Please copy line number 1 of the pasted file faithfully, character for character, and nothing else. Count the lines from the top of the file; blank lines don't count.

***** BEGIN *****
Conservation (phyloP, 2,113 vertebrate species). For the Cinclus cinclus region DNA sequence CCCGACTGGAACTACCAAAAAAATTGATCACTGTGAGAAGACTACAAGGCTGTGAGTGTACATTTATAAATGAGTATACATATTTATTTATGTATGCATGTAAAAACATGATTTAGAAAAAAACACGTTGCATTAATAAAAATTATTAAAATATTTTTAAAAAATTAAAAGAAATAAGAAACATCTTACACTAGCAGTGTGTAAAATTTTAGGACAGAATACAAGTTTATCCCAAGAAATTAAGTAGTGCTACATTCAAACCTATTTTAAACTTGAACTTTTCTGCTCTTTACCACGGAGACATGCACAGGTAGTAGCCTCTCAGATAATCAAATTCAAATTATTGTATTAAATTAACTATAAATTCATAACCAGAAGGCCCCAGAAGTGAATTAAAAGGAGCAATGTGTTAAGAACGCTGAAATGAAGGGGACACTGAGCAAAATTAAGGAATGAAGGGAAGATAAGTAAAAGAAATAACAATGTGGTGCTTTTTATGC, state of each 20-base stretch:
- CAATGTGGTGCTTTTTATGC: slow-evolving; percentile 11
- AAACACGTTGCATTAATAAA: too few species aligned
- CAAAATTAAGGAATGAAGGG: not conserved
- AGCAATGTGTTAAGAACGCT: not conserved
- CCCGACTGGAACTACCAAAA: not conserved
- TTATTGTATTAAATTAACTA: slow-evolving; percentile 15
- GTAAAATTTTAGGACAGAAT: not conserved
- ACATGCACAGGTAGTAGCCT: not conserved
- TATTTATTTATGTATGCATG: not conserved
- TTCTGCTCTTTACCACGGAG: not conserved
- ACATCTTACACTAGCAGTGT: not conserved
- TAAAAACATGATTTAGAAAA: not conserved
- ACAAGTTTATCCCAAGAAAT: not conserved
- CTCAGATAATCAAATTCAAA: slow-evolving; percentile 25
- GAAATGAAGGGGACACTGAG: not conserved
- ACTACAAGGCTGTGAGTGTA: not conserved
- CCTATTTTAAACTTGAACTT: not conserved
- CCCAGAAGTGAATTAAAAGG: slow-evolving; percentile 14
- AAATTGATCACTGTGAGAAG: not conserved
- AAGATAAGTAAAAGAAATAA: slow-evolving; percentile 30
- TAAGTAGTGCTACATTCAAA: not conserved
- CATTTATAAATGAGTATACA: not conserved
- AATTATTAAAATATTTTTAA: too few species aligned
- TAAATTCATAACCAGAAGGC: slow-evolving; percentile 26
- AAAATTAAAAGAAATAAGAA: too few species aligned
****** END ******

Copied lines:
Conservation (phyloP, 2,113 vertebrate species). For the Cinclus cinclus region DNA sequence CCCGACTGGAACTACCAAAAAAATTGATCACTGTGAGAAGACTACAAGGCTGTGAGTGTACATTTATAAATGAGTATACATATTTATTTATGTATGCATGTAAAAACATGATTTAGAAAAAAACACGTTGCATTAATAAAAATTATTAAAATATTTTTAAAAAATTAAAAGAAATAAGAAACATCTTACACTAGCAGTGTGTAAAATTTTAGGACAGAATACAAGTTTATCCCAAGAAATTAAGTAGTGCTACATTCAAACCTATTTTAAACTTGAACTTTTCTGCTCTTTACCACGGAGACATGCACAGGTAGTAGCCTCTCAGATAATCAAATTCAAATTATTGTATTAAATTAACTATAAATTCATAACCAGAAGGCCCCAGAAGTGAATTAAAAGGAGCAATGTGTTAAGAACGCTGAAATGAAGGGGACACTGAGCAAAATTAAGGAATGAAGGGAAGATAAGTAAAAGAAATAACAATGTGGTGCTTTTTATGC, state of each 20-base stretch: